The 80s Mitsubishi And Chrysler Crossover Car You Forgot Existed

Before it became part of the Nissan-Renault alliance in 2016, Japanese auto giant Mitsubishi had a string of highly impressive and sporting automobiles. Mitsubishi launched its first four-wheeled car in 1917 with the Model A. It wasn't until the 1960s that the automaker found its form with the first-gen Colt Galant, accompanied by similar success from the brand's commercial vehicle department.

Hungry for expansion to burgeoning worldwide markets, Mitsubishi sold a 15% stake to U.S. legacy automaker Chrysler in 1971. The turn of events led to the introduction of the Galant-based Dodge Colt in the US market that same year, the first rebadged Mitsubishi car sold by Chrysler. The deal pushed Mitsubishi's annual production to above 250,000 vehicles, further bolstered as Chrysler debuted the Sigma (also based on the Galant) in Australia by 1977.

The partnership went further in the rebadging business with the Galant-based Dodge Challenger (based on the Galant Lambda), Plymouth Sapporo, and Dodge Conquest, the latter known as the Mitsubishi Starion in other parts of the world.

Mitsubishi Starion/Dodge Conquest: a forgotten classic?

Mentioning the Mitsubishi name brings to mind a mishmash of rally-conquering sport sedans like the Lancer Evolution series and exotic two-door sporty coupes like the GTO or 3000 GT. But before those vehicles permanently etched their place in automotive history, Mitsubishi had the Starion in the 1980s, a two-door coupe with a classic wedge body style, a turbocharged gas engine, and a host of innovative technology.

The Starion/Conquest was one of the first Japanese turbocharged vehicles to have electronic fuel injection, something it needed to upset the competition led by the Mk1 Mazda RX-7, Nissan 280Z, and Toyota Supra. The Starion's rounded wedge styling and pop-up headlights were distinctively cool. Inside, the driver and passenger are shrouded in modern amenities like automatic climate control (with cabin sensors and a photosensor to measure the amount of sunlight inside the cabin), an adjustable graphic equalizer for the audio system (a big deal in the 1980s and early 1990s), and power windows that can raise or lower 30 seconds after turning the ignition off.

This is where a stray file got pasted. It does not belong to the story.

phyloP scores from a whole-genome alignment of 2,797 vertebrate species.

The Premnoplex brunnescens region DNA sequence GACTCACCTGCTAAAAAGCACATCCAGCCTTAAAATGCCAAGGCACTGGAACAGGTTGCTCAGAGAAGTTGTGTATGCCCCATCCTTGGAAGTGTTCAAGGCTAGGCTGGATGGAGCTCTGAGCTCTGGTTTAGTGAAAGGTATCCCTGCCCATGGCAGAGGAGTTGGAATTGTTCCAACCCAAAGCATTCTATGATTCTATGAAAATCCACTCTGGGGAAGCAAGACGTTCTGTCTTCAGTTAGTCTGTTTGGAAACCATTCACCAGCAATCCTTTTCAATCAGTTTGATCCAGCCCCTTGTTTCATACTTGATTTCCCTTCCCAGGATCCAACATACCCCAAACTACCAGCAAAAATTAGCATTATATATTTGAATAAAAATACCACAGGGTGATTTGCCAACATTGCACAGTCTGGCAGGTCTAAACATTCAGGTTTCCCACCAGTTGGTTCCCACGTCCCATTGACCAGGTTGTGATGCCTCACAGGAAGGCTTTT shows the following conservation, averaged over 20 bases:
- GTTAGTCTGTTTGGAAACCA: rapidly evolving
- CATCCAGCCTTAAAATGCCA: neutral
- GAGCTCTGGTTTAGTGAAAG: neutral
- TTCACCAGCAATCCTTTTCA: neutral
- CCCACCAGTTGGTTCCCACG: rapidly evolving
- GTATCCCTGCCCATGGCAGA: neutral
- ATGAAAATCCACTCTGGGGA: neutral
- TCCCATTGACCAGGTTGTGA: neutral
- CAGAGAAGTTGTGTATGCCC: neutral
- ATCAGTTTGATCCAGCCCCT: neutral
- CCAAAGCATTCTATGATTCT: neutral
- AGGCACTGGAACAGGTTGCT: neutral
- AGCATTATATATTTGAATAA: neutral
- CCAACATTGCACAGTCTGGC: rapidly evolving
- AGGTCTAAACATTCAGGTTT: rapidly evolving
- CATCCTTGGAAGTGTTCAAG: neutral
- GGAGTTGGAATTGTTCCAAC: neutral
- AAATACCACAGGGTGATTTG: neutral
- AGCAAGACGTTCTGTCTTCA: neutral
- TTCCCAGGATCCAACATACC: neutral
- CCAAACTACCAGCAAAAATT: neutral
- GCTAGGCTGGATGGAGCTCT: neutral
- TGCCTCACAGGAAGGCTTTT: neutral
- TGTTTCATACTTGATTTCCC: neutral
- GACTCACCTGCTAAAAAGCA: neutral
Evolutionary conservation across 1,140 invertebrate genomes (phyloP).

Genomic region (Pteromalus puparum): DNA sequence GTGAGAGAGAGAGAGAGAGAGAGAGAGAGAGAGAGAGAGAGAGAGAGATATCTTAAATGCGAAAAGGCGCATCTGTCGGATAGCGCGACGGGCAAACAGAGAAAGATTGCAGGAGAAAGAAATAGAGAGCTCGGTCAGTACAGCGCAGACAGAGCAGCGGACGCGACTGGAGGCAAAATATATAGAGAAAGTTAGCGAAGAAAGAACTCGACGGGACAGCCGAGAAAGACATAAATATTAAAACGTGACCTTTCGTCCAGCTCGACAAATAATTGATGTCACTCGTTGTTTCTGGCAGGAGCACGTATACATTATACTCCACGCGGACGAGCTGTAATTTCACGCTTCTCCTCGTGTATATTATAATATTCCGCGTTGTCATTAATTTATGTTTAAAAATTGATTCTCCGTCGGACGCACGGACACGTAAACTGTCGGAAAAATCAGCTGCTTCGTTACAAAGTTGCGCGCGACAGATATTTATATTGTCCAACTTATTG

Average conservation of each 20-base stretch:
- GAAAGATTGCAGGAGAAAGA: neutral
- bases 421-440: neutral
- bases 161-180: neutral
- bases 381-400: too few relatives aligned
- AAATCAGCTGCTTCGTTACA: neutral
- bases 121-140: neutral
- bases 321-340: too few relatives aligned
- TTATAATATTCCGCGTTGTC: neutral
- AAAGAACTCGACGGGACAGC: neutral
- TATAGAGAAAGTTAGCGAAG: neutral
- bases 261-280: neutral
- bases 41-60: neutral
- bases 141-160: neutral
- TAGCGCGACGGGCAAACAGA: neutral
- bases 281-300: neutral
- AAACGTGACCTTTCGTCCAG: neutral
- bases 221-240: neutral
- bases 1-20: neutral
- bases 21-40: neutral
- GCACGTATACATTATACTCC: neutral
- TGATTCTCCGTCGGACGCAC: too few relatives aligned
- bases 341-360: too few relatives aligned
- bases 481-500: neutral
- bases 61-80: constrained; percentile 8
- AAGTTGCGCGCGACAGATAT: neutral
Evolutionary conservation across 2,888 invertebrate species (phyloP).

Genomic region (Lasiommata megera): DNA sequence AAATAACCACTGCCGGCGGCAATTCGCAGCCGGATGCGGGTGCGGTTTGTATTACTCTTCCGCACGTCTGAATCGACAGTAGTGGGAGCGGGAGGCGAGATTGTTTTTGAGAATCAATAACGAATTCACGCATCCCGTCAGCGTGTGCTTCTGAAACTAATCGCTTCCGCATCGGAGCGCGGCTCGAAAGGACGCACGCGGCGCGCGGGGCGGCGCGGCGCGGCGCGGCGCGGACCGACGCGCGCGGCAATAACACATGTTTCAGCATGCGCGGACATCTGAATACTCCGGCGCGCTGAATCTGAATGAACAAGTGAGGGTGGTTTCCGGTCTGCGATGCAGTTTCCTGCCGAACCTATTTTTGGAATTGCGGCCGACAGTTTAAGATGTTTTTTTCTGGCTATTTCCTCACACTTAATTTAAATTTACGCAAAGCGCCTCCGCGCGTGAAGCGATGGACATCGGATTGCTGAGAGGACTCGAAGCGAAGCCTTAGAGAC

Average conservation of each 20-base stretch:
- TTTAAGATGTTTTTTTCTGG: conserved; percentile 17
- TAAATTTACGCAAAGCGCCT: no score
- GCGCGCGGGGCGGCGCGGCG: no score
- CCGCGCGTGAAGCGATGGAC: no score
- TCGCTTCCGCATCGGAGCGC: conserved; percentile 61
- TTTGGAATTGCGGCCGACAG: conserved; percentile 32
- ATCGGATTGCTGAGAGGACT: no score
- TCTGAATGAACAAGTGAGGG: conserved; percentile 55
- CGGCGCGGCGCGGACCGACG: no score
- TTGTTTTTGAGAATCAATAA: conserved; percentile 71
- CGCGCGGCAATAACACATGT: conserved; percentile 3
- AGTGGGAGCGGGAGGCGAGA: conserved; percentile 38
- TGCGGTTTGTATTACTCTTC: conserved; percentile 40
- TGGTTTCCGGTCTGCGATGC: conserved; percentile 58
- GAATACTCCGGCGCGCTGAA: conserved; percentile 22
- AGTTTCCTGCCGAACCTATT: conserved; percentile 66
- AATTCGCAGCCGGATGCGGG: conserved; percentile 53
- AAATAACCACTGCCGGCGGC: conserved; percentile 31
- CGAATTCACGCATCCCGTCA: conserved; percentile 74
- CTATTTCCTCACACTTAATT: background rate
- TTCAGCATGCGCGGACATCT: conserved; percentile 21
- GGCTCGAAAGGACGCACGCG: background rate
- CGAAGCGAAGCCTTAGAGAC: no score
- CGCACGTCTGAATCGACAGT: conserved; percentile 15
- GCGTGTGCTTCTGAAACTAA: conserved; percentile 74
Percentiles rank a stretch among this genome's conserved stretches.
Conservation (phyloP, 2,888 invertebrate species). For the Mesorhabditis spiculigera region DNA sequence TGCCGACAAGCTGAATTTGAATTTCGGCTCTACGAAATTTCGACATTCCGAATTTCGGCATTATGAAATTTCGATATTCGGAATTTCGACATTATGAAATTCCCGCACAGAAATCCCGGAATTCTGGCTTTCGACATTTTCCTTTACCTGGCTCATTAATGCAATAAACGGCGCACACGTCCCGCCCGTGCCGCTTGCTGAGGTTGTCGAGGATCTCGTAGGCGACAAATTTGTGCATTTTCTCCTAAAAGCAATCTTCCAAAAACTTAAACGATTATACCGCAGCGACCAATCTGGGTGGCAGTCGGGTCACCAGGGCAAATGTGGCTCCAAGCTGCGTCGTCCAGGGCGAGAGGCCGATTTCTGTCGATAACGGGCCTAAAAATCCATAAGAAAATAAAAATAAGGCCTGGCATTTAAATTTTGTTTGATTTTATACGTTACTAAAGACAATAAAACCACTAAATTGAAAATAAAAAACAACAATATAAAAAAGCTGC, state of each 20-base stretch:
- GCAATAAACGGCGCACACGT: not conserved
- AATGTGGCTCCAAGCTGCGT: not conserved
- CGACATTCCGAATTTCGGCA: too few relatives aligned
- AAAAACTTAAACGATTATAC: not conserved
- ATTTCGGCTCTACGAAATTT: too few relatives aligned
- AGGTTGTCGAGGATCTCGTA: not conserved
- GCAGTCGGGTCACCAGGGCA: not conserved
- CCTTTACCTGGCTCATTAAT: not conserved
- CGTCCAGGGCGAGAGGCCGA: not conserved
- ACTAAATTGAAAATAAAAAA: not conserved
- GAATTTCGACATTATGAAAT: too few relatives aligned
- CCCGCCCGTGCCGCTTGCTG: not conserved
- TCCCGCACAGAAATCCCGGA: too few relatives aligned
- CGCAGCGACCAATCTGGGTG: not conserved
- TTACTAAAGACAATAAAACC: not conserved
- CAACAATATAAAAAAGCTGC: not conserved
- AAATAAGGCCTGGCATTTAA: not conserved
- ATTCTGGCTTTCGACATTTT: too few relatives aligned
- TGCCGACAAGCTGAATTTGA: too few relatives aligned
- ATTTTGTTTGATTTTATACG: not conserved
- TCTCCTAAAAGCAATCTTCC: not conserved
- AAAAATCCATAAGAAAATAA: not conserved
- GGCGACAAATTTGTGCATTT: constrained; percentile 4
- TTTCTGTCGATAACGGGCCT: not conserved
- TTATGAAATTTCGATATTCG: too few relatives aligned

Powerful turbocharged engines

Best of all, the Starion/Conquest's mechanicals were top-notch. Depending on the market, it came with two engines. The American Dodge Conquest had a 2.6-liter turbocharged four-cylinder engine with single overhead cams (SOHC) and a five-speed manual transmission, pumping 145 horsepower to the rear wheels. Later models came with turbo upgrades, an intercooler, and hemispherical heads with three/four valves per cylinder to help the engine churn out up to 197 horsepower.

However, Japan and other markets got a smaller yet peakier 2.0-liter Sirius G63B turbocharged four-banger with single overhead camshafts, progenitor of the bulletproof and endlessly tunable 4G63 engine in the Galant VR and Lancer Evolution I to VIII. Although the early Sirius engine only had a SOHC valvetrain with two valves per cylinder, it had Lancaster twin-balance shafts, fuel injection, and a feisty turbocharger.

The 2.6 and 2.0-liter engines pumped out similar power figures, but the former had slightly more torque, and the latter had a higher redline. No matter which engine, the Starion went from zero to 60 mph in 7.5 seconds and hadĀ a 135 mph top speed, quicker than a Porsche 944.

Mitsubishi added a couple of upgrades to fend off newer generations of the Mazda RX-7 and Toyota Supra, like an updated intercooler, a limited-slip differential, and a widebody kit, calling it the Starion ESI-R or the Dodge Conquest TSI (Turbo Sport Intercooled). And by 1988, the Starion was pumping out 188 horsepower and 234 pound-feet of torque.

And with the Starion/Conquest's front-engine, rear-drive architecture with independent front/rear suspension, four-wheel disk brakes, and a trick limited-slip differential, it won the admiration of racing fans, particularly in the SCCA championships of the 1980s and early 1990s.

The birth of Diamond Star

Mitsubishi's annual production soared to more than a million cars in the 1980s. And by the time the Starion/Conquest debuted in 1982, the Mitsubishi-Chrysler relationship began to go south. Mitsubishi was expanding in Europe by the mid-1970s, and this decision left a bad taste in the Chrysler brass' mouths, which birthed a see-saw of concerning accusations.

Chrysler found it unacceptable that Mitsubishi was competing with the brand in other markets. On the other hand, Mitsubishi was having trouble with Chrysler's financial struggles and its propensity to interfere heavily with the brand's corporate strategy and product planning. And because of this, Chrysler distanced itself heavily from marketing the Dodge Conquest.

It's the reason why promotional brochures for the Dodge/Plymouth Conquest had the words "Imported by Chrysler Corporation and built by Mitsubishi Motors Corporation" on the top of the first paragraph as a winking eye that something's brewing underneath. Despite their troubles, Chrysler and Mitsubishi agreed to unify and form a vehicle manufacturing agreement in Normal, Illinois, called Diamond-Star Motors by 1985.

As for the Starion/Conquest, production ended in Japan by 1989. Diamond Star began churning out the Mitsubishi Eclipse, Plymouth Laser, and Eagle Talon as successors to what many consider as a forgotten sporting icon of the 1980s. The Mitsubishi Starion/Dodge Conquest was so iconic that it earned a starring role in the filmĀ Cannonball Run II, impressive given the cast list includes other legendary autos like the Mercedes-Benz 300 SL, Pontiac Firebird, and the Lamborghini Countach.